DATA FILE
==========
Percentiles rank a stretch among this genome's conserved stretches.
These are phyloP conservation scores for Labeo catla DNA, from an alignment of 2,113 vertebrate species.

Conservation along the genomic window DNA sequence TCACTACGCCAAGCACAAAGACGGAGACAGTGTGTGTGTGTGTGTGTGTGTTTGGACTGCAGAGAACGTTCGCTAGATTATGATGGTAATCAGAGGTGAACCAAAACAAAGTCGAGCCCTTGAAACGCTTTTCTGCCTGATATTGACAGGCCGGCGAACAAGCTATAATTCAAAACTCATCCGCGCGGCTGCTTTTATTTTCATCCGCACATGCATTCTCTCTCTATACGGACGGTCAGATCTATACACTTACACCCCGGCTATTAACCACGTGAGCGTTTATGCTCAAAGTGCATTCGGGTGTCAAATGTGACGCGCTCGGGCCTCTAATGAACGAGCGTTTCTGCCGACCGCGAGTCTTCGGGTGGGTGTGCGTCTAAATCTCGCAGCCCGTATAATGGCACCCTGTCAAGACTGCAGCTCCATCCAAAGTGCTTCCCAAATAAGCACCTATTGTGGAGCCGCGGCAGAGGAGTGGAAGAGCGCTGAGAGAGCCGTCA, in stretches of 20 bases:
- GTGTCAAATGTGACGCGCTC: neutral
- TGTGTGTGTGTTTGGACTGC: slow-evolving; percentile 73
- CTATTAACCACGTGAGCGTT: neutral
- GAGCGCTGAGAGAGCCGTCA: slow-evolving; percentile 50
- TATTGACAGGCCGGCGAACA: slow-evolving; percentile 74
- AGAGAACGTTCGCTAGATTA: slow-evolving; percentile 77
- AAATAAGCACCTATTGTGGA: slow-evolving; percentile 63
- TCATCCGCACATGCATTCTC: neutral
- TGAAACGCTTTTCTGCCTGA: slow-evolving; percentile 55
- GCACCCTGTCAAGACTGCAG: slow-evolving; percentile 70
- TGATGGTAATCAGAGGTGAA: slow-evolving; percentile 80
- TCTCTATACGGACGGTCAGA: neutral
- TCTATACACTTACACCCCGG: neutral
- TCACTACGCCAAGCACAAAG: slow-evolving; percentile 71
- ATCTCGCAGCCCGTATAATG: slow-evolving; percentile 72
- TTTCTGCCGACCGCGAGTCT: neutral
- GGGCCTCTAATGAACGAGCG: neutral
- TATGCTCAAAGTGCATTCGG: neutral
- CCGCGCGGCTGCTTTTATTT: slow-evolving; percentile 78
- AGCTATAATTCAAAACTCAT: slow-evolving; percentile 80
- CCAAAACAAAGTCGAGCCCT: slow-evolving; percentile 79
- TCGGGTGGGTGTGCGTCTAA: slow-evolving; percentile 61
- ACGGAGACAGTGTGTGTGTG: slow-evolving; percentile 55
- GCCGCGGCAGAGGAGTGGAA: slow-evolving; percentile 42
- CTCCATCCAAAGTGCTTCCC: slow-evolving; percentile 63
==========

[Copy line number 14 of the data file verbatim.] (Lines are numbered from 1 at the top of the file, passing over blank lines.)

- TGATGGTAATCAGAGGTGAA: slow-evolving; percentile 80